June 7th dawns with the allies securely in control of all five beach heads; even if the initial objectives have not yet been achieved. To the west of Utah and Omaha beaches, the American 82nd and 101st airborne divisions have established at least nominal control of large sections of land between Utah beach and the Merderet - Douve river. These units, having been parachuted in on June 6 in the dead of night, have suffered heavy casualties and are severely dislocated. By the morning of June 7th these units are operating at an average of a third of their original strength. Despite this, by evening, the paratroopers are able to fully link up with the 4th U.S Infantry Division; having landed on Utah Beach at dawn, of the previous day (without major problems).
At Omaha Beach, the situation of the 1st and 29th American divisions, having landed at dawn of the previous day, is more critical. By June 7th, these divisions control only a small amount of territory; as such, the risk of being pushed off the beaches from German counter attack remains high. To the east, at Sword, Juno and Gold, the British and Canadians, while their landings were also difficult, are having an easier time of things. The Canadians remain in control of Anisy and Cainet, having fought off a major counter attack by the 21st Pz Division the day before. By end of day, the 6th Airborne Division have managed to take bridges on the Orne river and have linked up with elements of the British 3rd Infantry Division at Sword Beach.
On the German side, things are in chaos; they have been taken completely by surprise. The storm, which reigned the day before in the English Channel, lulled the German high command into a false sense of security. To make matters worse, the superiority of Allied air power hinders German attempts at organized defense. With the exception of the 21st Panzer Division, all German panzer divisions are still enroute to the front, having been severely delayed the previous day due to problems with the German command structure. Of historical note, the only reason why the 21st was able to act so quickly was due to the personal intervention of Rommel; who personally phoned up all the battalion commanders of the 21st and implored them to disregard Hitler’s orders and act regardless. On June 7, Rommel is driving towards Normandy to take the things in hand.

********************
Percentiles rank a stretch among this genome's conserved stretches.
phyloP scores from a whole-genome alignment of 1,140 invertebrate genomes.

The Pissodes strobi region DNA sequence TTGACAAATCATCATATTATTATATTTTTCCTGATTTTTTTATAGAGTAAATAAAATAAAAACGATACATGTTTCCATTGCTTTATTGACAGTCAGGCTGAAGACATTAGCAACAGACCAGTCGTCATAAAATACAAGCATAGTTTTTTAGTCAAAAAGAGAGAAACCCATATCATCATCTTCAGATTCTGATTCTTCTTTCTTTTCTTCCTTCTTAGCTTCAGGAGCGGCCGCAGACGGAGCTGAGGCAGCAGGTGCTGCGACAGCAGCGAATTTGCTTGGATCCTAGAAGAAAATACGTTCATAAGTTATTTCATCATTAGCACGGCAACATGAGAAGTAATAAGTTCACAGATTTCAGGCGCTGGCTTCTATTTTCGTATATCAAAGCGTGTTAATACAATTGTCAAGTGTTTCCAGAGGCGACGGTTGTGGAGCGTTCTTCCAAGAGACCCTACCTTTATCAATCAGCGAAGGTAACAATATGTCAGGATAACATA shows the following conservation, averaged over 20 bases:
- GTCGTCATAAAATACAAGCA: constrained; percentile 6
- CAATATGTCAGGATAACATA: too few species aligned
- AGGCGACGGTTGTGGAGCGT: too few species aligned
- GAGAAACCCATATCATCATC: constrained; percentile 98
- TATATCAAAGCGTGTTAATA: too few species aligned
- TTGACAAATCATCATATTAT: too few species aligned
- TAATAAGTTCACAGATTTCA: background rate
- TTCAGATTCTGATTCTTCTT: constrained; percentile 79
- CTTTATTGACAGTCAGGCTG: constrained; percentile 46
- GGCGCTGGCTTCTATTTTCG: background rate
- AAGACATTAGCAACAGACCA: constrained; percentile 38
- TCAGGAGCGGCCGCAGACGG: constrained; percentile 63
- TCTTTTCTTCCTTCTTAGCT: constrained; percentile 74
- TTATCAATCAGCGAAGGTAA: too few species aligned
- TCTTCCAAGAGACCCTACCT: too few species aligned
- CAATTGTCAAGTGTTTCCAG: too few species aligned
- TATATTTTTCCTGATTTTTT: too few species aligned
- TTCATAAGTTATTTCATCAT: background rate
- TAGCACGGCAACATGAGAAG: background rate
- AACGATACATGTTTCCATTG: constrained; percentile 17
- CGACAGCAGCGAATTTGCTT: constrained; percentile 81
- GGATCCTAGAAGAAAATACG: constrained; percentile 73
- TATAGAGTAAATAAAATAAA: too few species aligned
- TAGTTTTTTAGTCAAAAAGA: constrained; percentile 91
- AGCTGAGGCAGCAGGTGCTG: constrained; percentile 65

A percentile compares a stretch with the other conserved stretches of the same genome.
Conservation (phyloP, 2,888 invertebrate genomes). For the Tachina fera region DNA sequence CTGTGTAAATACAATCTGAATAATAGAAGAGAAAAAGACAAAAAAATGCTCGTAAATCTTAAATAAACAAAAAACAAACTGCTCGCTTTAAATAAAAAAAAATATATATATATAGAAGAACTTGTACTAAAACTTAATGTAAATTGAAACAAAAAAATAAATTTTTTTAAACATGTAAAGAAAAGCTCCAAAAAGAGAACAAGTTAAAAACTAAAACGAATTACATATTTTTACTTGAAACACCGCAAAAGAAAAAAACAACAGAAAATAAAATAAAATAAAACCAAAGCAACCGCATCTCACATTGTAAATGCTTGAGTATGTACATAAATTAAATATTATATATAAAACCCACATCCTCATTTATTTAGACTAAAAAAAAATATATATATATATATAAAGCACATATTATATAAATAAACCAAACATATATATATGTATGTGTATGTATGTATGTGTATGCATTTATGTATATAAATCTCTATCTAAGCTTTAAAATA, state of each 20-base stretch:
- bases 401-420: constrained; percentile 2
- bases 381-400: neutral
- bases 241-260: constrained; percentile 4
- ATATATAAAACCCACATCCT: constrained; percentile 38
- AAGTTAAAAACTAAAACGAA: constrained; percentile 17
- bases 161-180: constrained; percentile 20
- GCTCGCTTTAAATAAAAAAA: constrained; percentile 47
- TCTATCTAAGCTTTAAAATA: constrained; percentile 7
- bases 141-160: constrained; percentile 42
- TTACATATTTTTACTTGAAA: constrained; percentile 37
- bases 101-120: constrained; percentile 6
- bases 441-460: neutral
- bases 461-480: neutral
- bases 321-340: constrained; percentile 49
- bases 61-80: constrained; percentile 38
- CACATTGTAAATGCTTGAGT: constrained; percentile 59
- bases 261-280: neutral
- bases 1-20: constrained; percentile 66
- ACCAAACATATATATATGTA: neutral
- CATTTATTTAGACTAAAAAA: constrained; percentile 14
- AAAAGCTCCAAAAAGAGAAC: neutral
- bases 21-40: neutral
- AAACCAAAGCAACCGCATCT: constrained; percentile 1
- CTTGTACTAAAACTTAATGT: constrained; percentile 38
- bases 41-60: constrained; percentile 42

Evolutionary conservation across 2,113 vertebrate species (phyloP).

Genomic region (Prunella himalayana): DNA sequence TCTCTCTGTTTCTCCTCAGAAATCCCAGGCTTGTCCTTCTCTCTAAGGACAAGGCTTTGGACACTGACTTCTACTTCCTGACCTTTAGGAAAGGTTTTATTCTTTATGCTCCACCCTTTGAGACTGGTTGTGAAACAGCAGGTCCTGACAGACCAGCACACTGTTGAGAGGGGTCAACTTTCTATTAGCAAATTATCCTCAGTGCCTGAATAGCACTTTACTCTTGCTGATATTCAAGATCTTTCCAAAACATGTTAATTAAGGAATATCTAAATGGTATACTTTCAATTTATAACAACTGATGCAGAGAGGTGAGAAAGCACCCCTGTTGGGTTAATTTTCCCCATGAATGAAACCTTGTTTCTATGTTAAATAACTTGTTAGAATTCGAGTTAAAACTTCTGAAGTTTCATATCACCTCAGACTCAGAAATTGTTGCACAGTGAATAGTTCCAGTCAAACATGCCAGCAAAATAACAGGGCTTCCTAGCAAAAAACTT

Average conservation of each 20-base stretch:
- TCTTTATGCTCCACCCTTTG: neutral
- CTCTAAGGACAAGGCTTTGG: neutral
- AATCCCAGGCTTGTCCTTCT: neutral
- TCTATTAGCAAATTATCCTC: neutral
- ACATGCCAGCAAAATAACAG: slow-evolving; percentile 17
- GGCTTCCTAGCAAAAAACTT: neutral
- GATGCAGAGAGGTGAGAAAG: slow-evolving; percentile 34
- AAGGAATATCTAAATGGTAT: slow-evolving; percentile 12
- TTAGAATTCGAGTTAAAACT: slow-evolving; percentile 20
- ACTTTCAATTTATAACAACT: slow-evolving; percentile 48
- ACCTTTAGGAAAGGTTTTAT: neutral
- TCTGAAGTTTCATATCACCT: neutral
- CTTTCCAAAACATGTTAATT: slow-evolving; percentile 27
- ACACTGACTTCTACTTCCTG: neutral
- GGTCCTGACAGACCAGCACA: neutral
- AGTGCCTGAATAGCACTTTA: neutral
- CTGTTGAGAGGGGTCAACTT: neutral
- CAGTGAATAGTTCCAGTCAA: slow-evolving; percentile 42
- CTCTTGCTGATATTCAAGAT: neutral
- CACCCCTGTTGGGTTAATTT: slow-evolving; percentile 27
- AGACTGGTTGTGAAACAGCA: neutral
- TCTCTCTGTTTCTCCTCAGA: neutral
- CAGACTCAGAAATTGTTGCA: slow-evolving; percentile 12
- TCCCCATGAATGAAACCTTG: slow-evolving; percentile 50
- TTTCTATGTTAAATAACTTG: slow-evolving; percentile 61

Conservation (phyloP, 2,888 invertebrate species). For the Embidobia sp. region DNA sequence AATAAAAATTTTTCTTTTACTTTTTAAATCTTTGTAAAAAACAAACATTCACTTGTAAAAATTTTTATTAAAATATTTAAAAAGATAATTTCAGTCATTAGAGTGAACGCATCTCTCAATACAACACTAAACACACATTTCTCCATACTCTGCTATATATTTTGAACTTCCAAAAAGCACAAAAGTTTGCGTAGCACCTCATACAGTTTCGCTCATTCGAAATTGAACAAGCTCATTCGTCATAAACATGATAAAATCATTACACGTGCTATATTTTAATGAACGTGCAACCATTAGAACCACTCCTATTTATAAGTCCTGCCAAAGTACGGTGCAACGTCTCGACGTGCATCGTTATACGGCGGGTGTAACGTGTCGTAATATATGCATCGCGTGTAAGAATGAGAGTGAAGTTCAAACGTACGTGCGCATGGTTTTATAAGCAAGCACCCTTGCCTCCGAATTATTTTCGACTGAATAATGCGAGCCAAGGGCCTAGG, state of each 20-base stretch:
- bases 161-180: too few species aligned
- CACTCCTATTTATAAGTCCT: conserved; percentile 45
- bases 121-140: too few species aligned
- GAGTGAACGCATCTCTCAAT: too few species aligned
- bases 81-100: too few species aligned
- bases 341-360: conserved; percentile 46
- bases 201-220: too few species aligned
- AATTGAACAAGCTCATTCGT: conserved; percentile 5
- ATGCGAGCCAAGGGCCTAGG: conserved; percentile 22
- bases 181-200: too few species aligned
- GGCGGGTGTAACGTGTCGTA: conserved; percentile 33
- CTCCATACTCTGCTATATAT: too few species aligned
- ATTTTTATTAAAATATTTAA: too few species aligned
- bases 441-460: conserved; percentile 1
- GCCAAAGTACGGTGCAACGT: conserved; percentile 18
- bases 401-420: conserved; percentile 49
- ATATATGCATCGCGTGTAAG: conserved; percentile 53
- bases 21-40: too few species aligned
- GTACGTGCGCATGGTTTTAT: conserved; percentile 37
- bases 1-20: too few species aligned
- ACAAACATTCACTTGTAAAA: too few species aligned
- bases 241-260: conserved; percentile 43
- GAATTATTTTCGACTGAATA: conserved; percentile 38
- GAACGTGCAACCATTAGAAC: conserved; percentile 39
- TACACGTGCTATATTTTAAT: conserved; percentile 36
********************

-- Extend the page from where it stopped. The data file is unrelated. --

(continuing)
The Germans launch a counter-offensive towards the north of Caen, which they believe to be of vital strategic importance, and towards Port-en-Bessin, north of Bayeux, where the American and British troops are trying to link up their beachheads. The 716th German Infantry division and the 21st Panzer division are chosen to counter-attack the Allied forces. Allied air forces, catch sight of the movements of these divisions and destroy great numbers of tanks and vehicles. By night fall, the Germans abandon their planned offensive. Meanwhile, paratroopers in the area of the village of Ranville, of the 6th Airborne division, located east of the landing beaches, desperately hold on to their positions against determined German opposition. Their efforts are aided in part, thanks to the recently landed anti-tank guns, and the assistance of the British 3rd Infantry division. Together, these forces push back the units of the 21st Panzer division, forcing them to withdraw to defensive lines in and around Caen.
Meanwhile, hundreds of American and British gliders land in Normandy. Some of these gliders, land behind enemy lines, forcing a number of German units to retreat.
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